Enjoy the exclusive Peter Max-designed cover of this week’s print edition

Anyone who grew up in or just around the 1960s knows who Peter Max is; I saw his artwork on my parents’ Beatles covers and even a Bicentennial-era postage stamp. One of his Lady Liberty posters — signed by him and personally inscribed to me — adorns the Dallas Voice office walls. So it wasn’t a difficult decision to say “yes” when he offered to design the cover of our publication with an exclusive rainbow print, just in time for his appearance in North Texas. This is a collectors’ edition, my friends. It’s a little bit of history in your hands. Thanks, Max!

—  Arnold Wayne Jones

King of rainbows

Even at 74, iconic painter Peter Max still feels part of the counterculture movement

Peter-Max-art-to-use-inside

MAXED OUT | Pop artist Peter Max designed the psychedlic cover exclusively for Dallas Voice, but he’s long specialized in American iconography as his subjects, including the Dallas skyline, above.

Arnold Wayne Jones  |  Life+Style Editor
jones@dallasvoice.com

Even though Peter Max isn’t gay, for 40 years, he’s been a natural fit with the gay community.

The traditional rainbow-colored Pride flag debuted in 1978, but Max has been doing rainbows since the psychedelic ’60s, always with a distinctive, primary-color-field.

Might he have been an influence? Even Max isn’t sure.

“I am certainly aware of the [Pride flag], though I don’t know if I was an influence. But if I was, I’m glad!” says the 74-year-old artist on the phone from his studio in New York.

There’s no mistaking a Peter Max painting; after decades in the spotlight, he has become iconic. With his cosmic-wow, eye-catching pieces, he has long been the pop! in pop art.

Max is as famous for his commercial pieces — a 1974 postage stamp, album covers (especially The Beatles’ Yellow Submarine), his “Love” poster from the 1970s, and his fascination with the Statue of Liberty — as he is for his gallery work. (Full disclosure: I’ve had a signed Lady Liberty poster in my office for eight years — it always gets noticed.)

Cover“The commercial stuff is one in 100 — the other 99 times is me just dancing on the canvas. But it’s often very public,” he says. “But I do still identify with the counterculture movement — I’m still a hippie at heart.”

He also stays in touch with his ’60s roots — just recently he did another series of portraits with long-time friend Ringo Starr.

Max brings that hippie aesthetic to North Texas this weekend with two appearances: At Wisby-Smith Fine Art in the Crescent on Friday night, Nov. 18, and Saturday afternoon, Nov. 19, then at Milan Gallery in Fort Worth Saturday night.

Even into his 70s, Max continues to work with the stamina of someone a fraction of his age — and he never seems to grow tired of it.

“It’s natural. I come to my studio and I have a tremendous will to paint. That’s amplified 100 times when I stand in front a canvas. When I pick up the brush, it’s amplified 10 times more. When I touch the brush to the paint, I don’t know what I’m painting — I just stand there and am amazed that a painting comes out.

“It’s like a jazz musician who hasn’t written down any of his songs.”
So enthusiastic is Max about his art that he designed the cover of this issue exclusively for Dallas Voice.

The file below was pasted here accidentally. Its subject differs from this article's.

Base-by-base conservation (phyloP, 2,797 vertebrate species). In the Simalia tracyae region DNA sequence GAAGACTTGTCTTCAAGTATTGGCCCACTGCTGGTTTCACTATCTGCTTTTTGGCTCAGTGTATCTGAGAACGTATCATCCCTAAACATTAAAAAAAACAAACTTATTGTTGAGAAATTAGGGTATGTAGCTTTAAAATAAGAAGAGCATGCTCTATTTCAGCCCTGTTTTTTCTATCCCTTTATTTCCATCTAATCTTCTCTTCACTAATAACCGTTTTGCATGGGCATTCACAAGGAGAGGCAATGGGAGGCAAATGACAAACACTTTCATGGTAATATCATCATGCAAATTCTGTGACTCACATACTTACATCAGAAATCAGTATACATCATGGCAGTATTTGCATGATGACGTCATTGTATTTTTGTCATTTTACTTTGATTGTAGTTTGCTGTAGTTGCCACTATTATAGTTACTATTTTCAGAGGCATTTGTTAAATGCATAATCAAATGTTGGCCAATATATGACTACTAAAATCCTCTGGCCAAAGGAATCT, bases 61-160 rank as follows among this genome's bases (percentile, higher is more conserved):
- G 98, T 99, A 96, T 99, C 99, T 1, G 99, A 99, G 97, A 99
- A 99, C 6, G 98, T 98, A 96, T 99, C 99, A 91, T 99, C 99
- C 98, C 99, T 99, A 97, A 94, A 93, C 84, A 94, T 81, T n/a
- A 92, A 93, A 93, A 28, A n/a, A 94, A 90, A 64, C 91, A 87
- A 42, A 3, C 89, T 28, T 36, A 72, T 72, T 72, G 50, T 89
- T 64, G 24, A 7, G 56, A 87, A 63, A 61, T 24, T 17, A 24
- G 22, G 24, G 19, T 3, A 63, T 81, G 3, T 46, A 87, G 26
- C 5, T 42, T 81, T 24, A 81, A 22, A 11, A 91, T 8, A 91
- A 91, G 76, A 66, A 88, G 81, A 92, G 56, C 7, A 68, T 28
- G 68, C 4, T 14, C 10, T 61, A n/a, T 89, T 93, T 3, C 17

“It’s what I do. I paint, I draw, I go to gallery openings , I meet  people, I have a beautiful sweetheart of a wife and I do lovely interviews like I’m doing with you. I’m most proud about all of it, from the first time I started to this very moment talking to you. I’m serious about [my art], but I want to be playful, too,” Max says.
Next up for him: He’s going to do some more licensing of his work — something he hasn’t done in years — and plans to break into animation. But it’s all good.

“When I go to my gallery shows, it’s all young people,” he says. “It’s mind-boggling. I never dreamt my life would be like this. I love it all — every second of it.”
Wisby-Smith Fine Art, 500 Crescent Court, suite 146. Nov. 18, 6–9 p.m., Nov. 19, 1–3 p.m.
Milan Gallery, 505 Houston St., Fort Worth. Nov. 19, 7–10 p.m.
Wisby-Smith.com. MilanGallery.com. PeterMax.com

This article appeared in the Dallas Voice print edition November 18, 2011.

—  Kevin Thomas

Weekly Best Bets

Friday 01.21

Get Max-ed out on pop art

Despite painting presidents and celebrities, artist Peter Max will verge either on blasphemy or on genius when his work shows here. Using Dallas Cowboys and Texas Longhorns football helmets as canvases, Max applies his vibrant colors to iconic Texas images. We say “awesome.”

DEETS: Wisby-Smith Fine Art, 500 Crescent Court. Through Jan. 30. RoadShowCompany.com

Saturday 01.22

A voice as smooth as silk

Yes, Johnny Mathis might be the stuff parents or grandparents are made of, but give him another  listen. He hasn’t been at this for more than five decades because he’s a slouch. The quietly out Mathis is a crooner and class act right up there with Tony Bennett, but without the retro appeal and MTV specials. He must have some appeal because we hear this show is sold out.

DEETS: Bass Hall, 525 Commerce St., Fort Worth. 8 p.m. $29–$80. BassHall.com.

Friday 01.28

There is more than ‘Brokeback’

Annie Proulx captured the soul of gay love with  her story ‘Brokeback Mountain’ that originally appeared in the New Yorker. Other works have garnered attention but she’s back with her first nonfiction book, Bird Cloud, which she’ll discuss at Arts & Letters Live in Horchow Auditorium.

DEETS: Dallas Museum of Art, 1717 N. Harwood St. 7:30 p.m. $37. DallasMuseumofArt.org.

This article appeared in the Dallas Voice print edition Jan. 21, 2011.

—  John Wright